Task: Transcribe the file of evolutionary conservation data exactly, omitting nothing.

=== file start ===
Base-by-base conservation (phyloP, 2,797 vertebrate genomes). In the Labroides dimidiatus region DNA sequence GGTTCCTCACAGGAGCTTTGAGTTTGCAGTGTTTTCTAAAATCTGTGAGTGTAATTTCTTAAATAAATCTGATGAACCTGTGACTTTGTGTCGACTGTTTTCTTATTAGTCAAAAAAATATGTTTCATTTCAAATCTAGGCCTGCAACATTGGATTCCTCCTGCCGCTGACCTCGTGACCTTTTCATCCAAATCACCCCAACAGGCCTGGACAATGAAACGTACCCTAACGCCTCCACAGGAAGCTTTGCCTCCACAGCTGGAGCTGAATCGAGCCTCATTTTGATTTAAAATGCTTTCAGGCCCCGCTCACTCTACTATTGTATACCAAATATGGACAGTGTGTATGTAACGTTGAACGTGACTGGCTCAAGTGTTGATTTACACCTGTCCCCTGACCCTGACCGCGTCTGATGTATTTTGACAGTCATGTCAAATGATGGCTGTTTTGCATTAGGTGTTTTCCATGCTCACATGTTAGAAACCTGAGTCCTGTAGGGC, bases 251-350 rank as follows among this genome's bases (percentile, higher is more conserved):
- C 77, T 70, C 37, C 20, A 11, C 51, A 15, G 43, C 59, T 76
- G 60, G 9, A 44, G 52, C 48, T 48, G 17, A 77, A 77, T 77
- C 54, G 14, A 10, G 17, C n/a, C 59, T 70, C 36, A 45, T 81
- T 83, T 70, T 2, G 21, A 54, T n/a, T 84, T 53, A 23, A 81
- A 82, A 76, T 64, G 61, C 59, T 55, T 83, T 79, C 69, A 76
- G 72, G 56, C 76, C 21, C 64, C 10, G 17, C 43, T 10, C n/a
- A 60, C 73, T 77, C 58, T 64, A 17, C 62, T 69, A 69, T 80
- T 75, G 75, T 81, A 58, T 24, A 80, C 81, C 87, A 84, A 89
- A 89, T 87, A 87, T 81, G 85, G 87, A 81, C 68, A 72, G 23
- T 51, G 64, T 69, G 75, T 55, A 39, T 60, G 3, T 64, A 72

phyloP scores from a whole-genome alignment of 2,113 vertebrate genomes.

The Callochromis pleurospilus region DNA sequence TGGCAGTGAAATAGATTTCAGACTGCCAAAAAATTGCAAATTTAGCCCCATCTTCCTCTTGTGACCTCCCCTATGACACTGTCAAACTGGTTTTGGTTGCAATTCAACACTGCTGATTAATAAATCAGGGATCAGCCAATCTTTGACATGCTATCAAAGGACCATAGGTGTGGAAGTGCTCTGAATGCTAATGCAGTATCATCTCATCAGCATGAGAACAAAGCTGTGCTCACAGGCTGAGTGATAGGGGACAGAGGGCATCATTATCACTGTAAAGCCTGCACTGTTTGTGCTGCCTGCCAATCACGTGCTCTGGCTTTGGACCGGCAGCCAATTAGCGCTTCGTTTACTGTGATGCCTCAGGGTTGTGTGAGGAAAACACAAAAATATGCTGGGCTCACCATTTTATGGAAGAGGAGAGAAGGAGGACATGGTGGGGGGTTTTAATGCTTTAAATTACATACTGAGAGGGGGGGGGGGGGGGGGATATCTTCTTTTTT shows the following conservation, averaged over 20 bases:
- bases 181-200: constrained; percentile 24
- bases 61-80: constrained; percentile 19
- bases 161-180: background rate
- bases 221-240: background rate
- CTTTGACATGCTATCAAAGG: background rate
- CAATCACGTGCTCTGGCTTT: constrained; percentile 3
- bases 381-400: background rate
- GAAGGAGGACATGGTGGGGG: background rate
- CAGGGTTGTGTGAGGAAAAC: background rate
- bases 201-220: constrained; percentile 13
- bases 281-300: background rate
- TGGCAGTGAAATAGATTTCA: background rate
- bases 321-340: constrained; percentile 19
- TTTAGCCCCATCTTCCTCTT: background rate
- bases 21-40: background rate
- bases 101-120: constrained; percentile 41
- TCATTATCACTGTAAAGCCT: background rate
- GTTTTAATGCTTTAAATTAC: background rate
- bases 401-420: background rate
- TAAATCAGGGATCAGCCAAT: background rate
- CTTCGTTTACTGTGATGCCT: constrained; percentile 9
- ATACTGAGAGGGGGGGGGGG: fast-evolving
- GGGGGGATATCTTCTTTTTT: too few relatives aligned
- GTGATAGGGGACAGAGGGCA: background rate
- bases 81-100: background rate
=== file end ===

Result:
Base-by-base conservation (phyloP, 2,797 vertebrate genomes). In the Labroides dimidiatus region DNA sequence GGTTCCTCACAGGAGCTTTGAGTTTGCAGTGTTTTCTAAAATCTGTGAGTGTAATTTCTTAAATAAATCTGATGAACCTGTGACTTTGTGTCGACTGTTTTCTTATTAGTCAAAAAAATATGTTTCATTTCAAATCTAGGCCTGCAACATTGGATTCCTCCTGCCGCTGACCTCGTGACCTTTTCATCCAAATCACCCCAACAGGCCTGGACAATGAAACGTACCCTAACGCCTCCACAGGAAGCTTTGCCTCCACAGCTGGAGCTGAATCGAGCCTCATTTTGATTTAAAATGCTTTCAGGCCCCGCTCACTCTACTATTGTATACCAAATATGGACAGTGTGTATGTAACGTTGAACGTGACTGGCTCAAGTGTTGATTTACACCTGTCCCCTGACCCTGACCGCGTCTGATGTATTTTGACAGTCATGTCAAATGATGGCTGTTTTGCATTAGGTGTTTTCCATGCTCACATGTTAGAAACCTGAGTCCTGTAGGGC, bases 251-350 rank as follows among this genome's bases (percentile, higher is more conserved):
- C 77, T 70, C 37, C 20, A 11, C 51, A 15, G 43, C 59, T 76
- G 60, G 9, A 44, G 52, C 48, T 48, G 17, A 77, A 77, T 77
- C 54, G 14, A 10, G 17, C n/a, C 59, T 70, C 36, A 45, T 81
- T 83, T 70, T 2, G 21, A 54, T n/a, T 84, T 53, A 23, A 81
- A 82, A 76, T 64, G 61, C 59, T 55, T 83, T 79, C 69, A 76
- G 72, G 56, C 76, C 21, C 64, C 10, G 17, C 43, T 10, C n/a
- A 60, C 73, T 77, C 58, T 64, A 17, C 62, T 69, A 69, T 80
- T 75, G 75, T 81, A 58, T 24, A 80, C 81, C 87, A 84, A 89
- A 89, T 87, A 87, T 81, G 85, G 87, A 81, C 68, A 72, G 23
- T 51, G 64, T 69, G 75, T 55, A 39, T 60, G 3, T 64, A 72

phyloP scores from a whole-genome alignment of 2,113 vertebrate genomes.

The Callochromis pleurospilus region DNA sequence TGGCAGTGAAATAGATTTCAGACTGCCAAAAAATTGCAAATTTAGCCCCATCTTCCTCTTGTGACCTCCCCTATGACACTGTCAAACTGGTTTTGGTTGCAATTCAACACTGCTGATTAATAAATCAGGGATCAGCCAATCTTTGACATGCTATCAAAGGACCATAGGTGTGGAAGTGCTCTGAATGCTAATGCAGTATCATCTCATCAGCATGAGAACAAAGCTGTGCTCACAGGCTGAGTGATAGGGGACAGAGGGCATCATTATCACTGTAAAGCCTGCACTGTTTGTGCTGCCTGCCAATCACGTGCTCTGGCTTTGGACCGGCAGCCAATTAGCGCTTCGTTTACTGTGATGCCTCAGGGTTGTGTGAGGAAAACACAAAAATATGCTGGGCTCACCATTTTATGGAAGAGGAGAGAAGGAGGACATGGTGGGGGGTTTTAATGCTTTAAATTACATACTGAGAGGGGGGGGGGGGGGGGGATATCTTCTTTTTT shows the following conservation, averaged over 20 bases:
- bases 181-200: constrained; percentile 24
- bases 61-80: constrained; percentile 19
- bases 161-180: background rate
- bases 221-240: background rate
- CTTTGACATGCTATCAAAGG: background rate
- CAATCACGTGCTCTGGCTTT: constrained; percentile 3
- bases 381-400: background rate
- GAAGGAGGACATGGTGGGGG: background rate
- CAGGGTTGTGTGAGGAAAAC: background rate
- bases 201-220: constrained; percentile 13
- bases 281-300: background rate
- TGGCAGTGAAATAGATTTCA: background rate
- bases 321-340: constrained; percentile 19
- TTTAGCCCCATCTTCCTCTT: background rate
- bases 21-40: background rate
- bases 101-120: constrained; percentile 41
- TCATTATCACTGTAAAGCCT: background rate
- GTTTTAATGCTTTAAATTAC: background rate
- bases 401-420: background rate
- TAAATCAGGGATCAGCCAAT: background rate
- CTTCGTTTACTGTGATGCCT: constrained; percentile 9
- ATACTGAGAGGGGGGGGGGG: fast-evolving
- GGGGGGATATCTTCTTTTTT: too few relatives aligned
- GTGATAGGGGACAGAGGGCA: background rate
- bases 81-100: background rate